Graham Dwyer case PA Wire / Press Association Images PA Wire / Press Association Images / Press Association Images

Mr O’Hara said there were other incidents in 2005/2006 in which she took an overdose of medication and was taken to St Vincent’s Hospital. He told the court that he had an argument with her and she had gone off in a “strop”. He recalled that he had asked his other daughter, Anne O’Hara, and her husband to check on Elaine. They found her on the floor of her apartment and called an ambulance.

Another incident occurred in 2006/2007, which he described: “One evening she phoned me, she was living in Blackrock at the time… ”

He said she ended the conversation by saying: “It doesn’t matter now anyhow because I’ve taken something.” She then hung up the phone. Mr O’Hara said he drove straight over to her apartment and found her on the floor. There were pills on the couch and floor, he told the court.

Mr O’Hara said he was surprised when his daughter said she was going to check herself back into hospital in August 2012. “I thought she was doing well… I didn’t think she needed to go in,” he said today.

He also told the court that she had said to him: “You don’t know what I’ve tried to do.”

He said that she had mentioned a noose on the bookcase in her apartment.

Mr O’Hara said that, over the years, his daughter said she had “a play in her mind”. He said it “upset her” and he thought it may have been unsavoury.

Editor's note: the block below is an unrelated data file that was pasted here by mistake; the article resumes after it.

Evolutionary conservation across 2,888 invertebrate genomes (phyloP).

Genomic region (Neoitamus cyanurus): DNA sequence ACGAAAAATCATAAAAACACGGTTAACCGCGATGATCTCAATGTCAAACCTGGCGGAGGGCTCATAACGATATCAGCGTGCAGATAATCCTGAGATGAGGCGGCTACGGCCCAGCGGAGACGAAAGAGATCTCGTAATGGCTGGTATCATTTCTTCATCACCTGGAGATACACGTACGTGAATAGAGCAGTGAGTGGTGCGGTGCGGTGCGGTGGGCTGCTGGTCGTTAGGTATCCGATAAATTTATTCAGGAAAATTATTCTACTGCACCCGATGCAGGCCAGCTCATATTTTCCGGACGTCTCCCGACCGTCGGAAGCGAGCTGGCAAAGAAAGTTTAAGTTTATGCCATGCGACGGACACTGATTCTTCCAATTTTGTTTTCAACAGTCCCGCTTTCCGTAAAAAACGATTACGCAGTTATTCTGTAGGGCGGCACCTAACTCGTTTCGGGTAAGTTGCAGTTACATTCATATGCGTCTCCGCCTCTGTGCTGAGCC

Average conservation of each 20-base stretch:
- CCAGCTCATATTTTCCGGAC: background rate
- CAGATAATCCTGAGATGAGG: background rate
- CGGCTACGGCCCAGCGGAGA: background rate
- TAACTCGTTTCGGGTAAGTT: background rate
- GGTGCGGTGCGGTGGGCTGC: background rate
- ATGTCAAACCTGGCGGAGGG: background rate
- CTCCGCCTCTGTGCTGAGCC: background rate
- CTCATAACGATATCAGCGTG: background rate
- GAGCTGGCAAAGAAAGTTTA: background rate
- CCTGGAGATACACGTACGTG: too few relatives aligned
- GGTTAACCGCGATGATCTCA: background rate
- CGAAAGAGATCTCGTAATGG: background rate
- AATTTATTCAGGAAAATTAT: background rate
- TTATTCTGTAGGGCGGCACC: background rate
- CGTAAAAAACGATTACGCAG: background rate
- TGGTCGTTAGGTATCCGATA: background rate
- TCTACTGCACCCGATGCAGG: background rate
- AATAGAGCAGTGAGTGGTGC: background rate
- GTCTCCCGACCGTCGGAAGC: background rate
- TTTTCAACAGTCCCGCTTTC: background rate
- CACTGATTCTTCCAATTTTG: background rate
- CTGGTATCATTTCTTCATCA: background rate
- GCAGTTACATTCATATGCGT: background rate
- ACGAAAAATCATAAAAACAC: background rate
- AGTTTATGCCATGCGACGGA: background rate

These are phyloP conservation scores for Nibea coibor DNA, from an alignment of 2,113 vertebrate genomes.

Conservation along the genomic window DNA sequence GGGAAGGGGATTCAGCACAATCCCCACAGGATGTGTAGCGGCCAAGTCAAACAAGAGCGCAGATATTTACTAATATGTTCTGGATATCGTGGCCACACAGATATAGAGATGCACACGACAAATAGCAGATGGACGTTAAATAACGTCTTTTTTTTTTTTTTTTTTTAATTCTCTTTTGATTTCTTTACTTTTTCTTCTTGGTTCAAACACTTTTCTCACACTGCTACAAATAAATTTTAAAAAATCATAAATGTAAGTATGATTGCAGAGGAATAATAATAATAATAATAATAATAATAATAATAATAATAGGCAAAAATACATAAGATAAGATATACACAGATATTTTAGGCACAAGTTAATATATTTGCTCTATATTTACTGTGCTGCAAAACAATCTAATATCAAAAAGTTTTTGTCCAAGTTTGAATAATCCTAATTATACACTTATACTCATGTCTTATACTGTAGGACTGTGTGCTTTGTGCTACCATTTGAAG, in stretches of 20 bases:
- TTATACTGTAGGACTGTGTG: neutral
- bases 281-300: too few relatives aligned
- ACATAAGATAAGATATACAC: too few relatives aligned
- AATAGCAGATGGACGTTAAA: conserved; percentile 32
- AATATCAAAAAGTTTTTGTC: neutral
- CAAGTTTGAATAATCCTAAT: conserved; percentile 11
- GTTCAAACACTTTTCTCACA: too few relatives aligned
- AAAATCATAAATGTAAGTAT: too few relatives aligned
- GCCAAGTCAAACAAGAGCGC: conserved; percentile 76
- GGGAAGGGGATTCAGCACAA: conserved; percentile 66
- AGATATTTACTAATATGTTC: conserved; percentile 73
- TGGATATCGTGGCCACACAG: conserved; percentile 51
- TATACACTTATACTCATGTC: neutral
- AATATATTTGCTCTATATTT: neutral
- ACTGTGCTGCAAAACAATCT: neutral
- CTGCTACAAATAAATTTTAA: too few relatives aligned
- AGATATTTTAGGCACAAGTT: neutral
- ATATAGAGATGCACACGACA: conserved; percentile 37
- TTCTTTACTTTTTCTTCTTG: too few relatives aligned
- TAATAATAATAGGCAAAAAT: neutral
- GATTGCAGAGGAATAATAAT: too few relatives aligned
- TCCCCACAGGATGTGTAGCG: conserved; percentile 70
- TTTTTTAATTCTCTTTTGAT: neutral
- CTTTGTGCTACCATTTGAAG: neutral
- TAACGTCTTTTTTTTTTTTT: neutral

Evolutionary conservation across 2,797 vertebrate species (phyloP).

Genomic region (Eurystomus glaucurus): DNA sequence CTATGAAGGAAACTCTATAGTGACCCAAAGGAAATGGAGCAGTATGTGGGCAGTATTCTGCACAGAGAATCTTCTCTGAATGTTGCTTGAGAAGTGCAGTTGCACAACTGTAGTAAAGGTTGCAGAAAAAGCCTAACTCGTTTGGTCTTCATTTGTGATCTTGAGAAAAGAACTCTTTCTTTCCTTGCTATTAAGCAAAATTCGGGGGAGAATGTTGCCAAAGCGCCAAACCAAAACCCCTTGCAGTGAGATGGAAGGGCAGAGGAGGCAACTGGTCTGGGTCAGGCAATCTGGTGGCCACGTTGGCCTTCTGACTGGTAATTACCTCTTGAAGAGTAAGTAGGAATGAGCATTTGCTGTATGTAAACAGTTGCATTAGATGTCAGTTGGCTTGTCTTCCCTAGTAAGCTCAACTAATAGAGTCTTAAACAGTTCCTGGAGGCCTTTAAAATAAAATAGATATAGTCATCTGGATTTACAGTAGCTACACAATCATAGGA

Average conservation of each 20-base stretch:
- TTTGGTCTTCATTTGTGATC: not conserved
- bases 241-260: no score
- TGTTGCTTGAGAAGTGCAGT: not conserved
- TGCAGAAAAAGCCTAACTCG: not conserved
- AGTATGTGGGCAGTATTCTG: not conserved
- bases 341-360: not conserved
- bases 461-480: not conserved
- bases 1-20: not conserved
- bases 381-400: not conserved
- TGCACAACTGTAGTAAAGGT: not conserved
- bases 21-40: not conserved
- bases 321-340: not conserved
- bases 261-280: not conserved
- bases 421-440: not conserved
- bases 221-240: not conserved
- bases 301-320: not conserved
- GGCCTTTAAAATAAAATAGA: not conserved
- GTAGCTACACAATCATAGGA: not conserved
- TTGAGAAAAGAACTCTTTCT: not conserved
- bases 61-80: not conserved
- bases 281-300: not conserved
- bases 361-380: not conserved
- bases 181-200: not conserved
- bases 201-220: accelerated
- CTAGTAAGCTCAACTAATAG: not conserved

He suggested she write it down and give it to her psychiatrist. He said she was always worrying about this play. He said he did not know whether he thought it was of a “sexual nature” but said it could have been about self-harm.

Discovery of her body 

During his evidence, Elaine’s father said that when her car was discovered at Shanganagh Cemetery, he went back to her apartment to search it for anything such as passports.

He was asked if, during that time, he recalled seeing any sex paraphernalia. He said no.

He was then asked whether he had seen a black latex bodysuit. He said he could not recall but noted that his partner, Sheila Hawkins, had mentioned it before.

The defence said that gardaí had said that a bodysuit was seen in the living room, along with rope. The father said that he could not recall seeing it.


Following lunch, a number of other witnesses gave evidence in court today.

The Deputy State Pathologist Dr Michael Curtis said he went to the area where the remains were found near the Dublin mountains in September 2013, going about 20 metres into the forest.

He said skeletal remains were found there, as well as clothing – tracksuit bottoms, a training shoe and a sock. He said the remains were spread out over several metres.

Dr Curtis also told the court that animal runs or tracks could be seen in the foliage in and around the area for several hundred metres.